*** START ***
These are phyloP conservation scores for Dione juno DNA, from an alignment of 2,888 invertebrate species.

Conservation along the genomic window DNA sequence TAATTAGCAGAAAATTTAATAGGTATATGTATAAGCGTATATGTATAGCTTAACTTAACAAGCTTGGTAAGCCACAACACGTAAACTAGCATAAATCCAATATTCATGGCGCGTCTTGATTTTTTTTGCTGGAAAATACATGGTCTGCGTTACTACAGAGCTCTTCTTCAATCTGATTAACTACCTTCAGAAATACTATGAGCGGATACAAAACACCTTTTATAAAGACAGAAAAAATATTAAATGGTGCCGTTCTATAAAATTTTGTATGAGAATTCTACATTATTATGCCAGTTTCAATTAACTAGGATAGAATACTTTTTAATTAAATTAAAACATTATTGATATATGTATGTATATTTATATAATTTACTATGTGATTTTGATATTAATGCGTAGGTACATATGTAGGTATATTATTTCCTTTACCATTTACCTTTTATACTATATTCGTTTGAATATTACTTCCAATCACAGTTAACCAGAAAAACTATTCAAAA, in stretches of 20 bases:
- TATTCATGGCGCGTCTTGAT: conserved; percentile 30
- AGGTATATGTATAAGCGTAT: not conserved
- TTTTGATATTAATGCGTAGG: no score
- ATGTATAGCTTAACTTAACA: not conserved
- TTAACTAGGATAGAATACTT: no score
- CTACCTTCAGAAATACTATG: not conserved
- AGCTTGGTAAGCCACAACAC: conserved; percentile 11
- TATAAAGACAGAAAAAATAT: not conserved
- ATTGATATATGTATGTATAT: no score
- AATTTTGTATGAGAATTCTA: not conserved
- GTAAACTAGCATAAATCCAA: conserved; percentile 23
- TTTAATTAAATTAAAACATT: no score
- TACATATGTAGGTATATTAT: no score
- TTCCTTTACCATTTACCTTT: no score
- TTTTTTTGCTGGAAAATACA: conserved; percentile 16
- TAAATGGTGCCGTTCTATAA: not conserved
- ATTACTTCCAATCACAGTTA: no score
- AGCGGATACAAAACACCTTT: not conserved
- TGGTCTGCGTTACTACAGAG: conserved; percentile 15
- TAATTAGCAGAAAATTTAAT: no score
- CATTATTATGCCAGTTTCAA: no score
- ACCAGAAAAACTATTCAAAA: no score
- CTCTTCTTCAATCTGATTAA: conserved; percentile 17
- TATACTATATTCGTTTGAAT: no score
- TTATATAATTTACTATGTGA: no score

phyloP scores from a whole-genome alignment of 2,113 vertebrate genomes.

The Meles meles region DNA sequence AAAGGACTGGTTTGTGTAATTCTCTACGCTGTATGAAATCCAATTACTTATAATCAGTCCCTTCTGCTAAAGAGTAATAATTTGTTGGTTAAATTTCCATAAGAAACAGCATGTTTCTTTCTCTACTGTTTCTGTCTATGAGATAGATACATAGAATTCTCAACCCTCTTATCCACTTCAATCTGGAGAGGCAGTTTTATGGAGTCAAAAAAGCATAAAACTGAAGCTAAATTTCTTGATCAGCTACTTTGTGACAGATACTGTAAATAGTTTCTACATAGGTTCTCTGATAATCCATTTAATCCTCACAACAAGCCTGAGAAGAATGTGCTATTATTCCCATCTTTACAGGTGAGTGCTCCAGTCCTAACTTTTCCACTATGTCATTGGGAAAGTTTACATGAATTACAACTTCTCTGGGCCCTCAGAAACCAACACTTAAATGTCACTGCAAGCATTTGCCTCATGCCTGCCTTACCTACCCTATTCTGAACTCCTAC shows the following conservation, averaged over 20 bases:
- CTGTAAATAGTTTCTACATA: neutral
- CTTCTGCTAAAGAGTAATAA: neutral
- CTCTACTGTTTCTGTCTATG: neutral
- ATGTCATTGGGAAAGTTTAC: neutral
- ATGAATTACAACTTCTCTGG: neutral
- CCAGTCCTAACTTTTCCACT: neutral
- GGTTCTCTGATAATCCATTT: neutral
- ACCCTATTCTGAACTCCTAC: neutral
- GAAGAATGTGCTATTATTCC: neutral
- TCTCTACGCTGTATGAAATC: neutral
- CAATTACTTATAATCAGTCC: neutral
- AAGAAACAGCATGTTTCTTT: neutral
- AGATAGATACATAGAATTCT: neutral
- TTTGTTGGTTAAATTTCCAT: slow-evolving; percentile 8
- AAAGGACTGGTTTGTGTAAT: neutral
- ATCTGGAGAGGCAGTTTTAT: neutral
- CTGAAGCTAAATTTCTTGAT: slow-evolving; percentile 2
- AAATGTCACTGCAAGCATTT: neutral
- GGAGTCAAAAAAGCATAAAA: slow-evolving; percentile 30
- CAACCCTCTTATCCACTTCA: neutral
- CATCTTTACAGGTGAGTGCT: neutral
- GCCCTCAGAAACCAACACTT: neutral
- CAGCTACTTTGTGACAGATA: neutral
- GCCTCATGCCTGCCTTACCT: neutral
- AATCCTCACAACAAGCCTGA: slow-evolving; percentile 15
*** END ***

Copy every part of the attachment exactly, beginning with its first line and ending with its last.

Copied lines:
These are phyloP conservation scores for Dione juno DNA, from an alignment of 2,888 invertebrate species.

Conservation along the genomic window DNA sequence TAATTAGCAGAAAATTTAATAGGTATATGTATAAGCGTATATGTATAGCTTAACTTAACAAGCTTGGTAAGCCACAACACGTAAACTAGCATAAATCCAATATTCATGGCGCGTCTTGATTTTTTTTGCTGGAAAATACATGGTCTGCGTTACTACAGAGCTCTTCTTCAATCTGATTAACTACCTTCAGAAATACTATGAGCGGATACAAAACACCTTTTATAAAGACAGAAAAAATATTAAATGGTGCCGTTCTATAAAATTTTGTATGAGAATTCTACATTATTATGCCAGTTTCAATTAACTAGGATAGAATACTTTTTAATTAAATTAAAACATTATTGATATATGTATGTATATTTATATAATTTACTATGTGATTTTGATATTAATGCGTAGGTACATATGTAGGTATATTATTTCCTTTACCATTTACCTTTTATACTATATTCGTTTGAATATTACTTCCAATCACAGTTAACCAGAAAAACTATTCAAAA, in stretches of 20 bases:
- TATTCATGGCGCGTCTTGAT: conserved; percentile 30
- AGGTATATGTATAAGCGTAT: not conserved
- TTTTGATATTAATGCGTAGG: no score
- ATGTATAGCTTAACTTAACA: not conserved
- TTAACTAGGATAGAATACTT: no score
- CTACCTTCAGAAATACTATG: not conserved
- AGCTTGGTAAGCCACAACAC: conserved; percentile 11
- TATAAAGACAGAAAAAATAT: not conserved
- ATTGATATATGTATGTATAT: no score
- AATTTTGTATGAGAATTCTA: not conserved
- GTAAACTAGCATAAATCCAA: conserved; percentile 23
- TTTAATTAAATTAAAACATT: no score
- TACATATGTAGGTATATTAT: no score
- TTCCTTTACCATTTACCTTT: no score
- TTTTTTTGCTGGAAAATACA: conserved; percentile 16
- TAAATGGTGCCGTTCTATAA: not conserved
- ATTACTTCCAATCACAGTTA: no score
- AGCGGATACAAAACACCTTT: not conserved
- TGGTCTGCGTTACTACAGAG: conserved; percentile 15
- TAATTAGCAGAAAATTTAAT: no score
- CATTATTATGCCAGTTTCAA: no score
- ACCAGAAAAACTATTCAAAA: no score
- CTCTTCTTCAATCTGATTAA: conserved; percentile 17
- TATACTATATTCGTTTGAAT: no score
- TTATATAATTTACTATGTGA: no score

phyloP scores from a whole-genome alignment of 2,113 vertebrate genomes.

The Meles meles region DNA sequence AAAGGACTGGTTTGTGTAATTCTCTACGCTGTATGAAATCCAATTACTTATAATCAGTCCCTTCTGCTAAAGAGTAATAATTTGTTGGTTAAATTTCCATAAGAAACAGCATGTTTCTTTCTCTACTGTTTCTGTCTATGAGATAGATACATAGAATTCTCAACCCTCTTATCCACTTCAATCTGGAGAGGCAGTTTTATGGAGTCAAAAAAGCATAAAACTGAAGCTAAATTTCTTGATCAGCTACTTTGTGACAGATACTGTAAATAGTTTCTACATAGGTTCTCTGATAATCCATTTAATCCTCACAACAAGCCTGAGAAGAATGTGCTATTATTCCCATCTTTACAGGTGAGTGCTCCAGTCCTAACTTTTCCACTATGTCATTGGGAAAGTTTACATGAATTACAACTTCTCTGGGCCCTCAGAAACCAACACTTAAATGTCACTGCAAGCATTTGCCTCATGCCTGCCTTACCTACCCTATTCTGAACTCCTAC shows the following conservation, averaged over 20 bases:
- CTGTAAATAGTTTCTACATA: neutral
- CTTCTGCTAAAGAGTAATAA: neutral
- CTCTACTGTTTCTGTCTATG: neutral
- ATGTCATTGGGAAAGTTTAC: neutral
- ATGAATTACAACTTCTCTGG: neutral
- CCAGTCCTAACTTTTCCACT: neutral
- GGTTCTCTGATAATCCATTT: neutral
- ACCCTATTCTGAACTCCTAC: neutral
- GAAGAATGTGCTATTATTCC: neutral
- TCTCTACGCTGTATGAAATC: neutral
- CAATTACTTATAATCAGTCC: neutral
- AAGAAACAGCATGTTTCTTT: neutral
- AGATAGATACATAGAATTCT: neutral
- TTTGTTGGTTAAATTTCCAT: slow-evolving; percentile 8
- AAAGGACTGGTTTGTGTAAT: neutral
- ATCTGGAGAGGCAGTTTTAT: neutral
- CTGAAGCTAAATTTCTTGAT: slow-evolving; percentile 2
- AAATGTCACTGCAAGCATTT: neutral
- GGAGTCAAAAAAGCATAAAA: slow-evolving; percentile 30
- CAACCCTCTTATCCACTTCA: neutral
- CATCTTTACAGGTGAGTGCT: neutral
- GCCCTCAGAAACCAACACTT: neutral
- CAGCTACTTTGTGACAGATA: neutral
- GCCTCATGCCTGCCTTACCT: neutral
- AATCCTCACAACAAGCCTGA: slow-evolving; percentile 15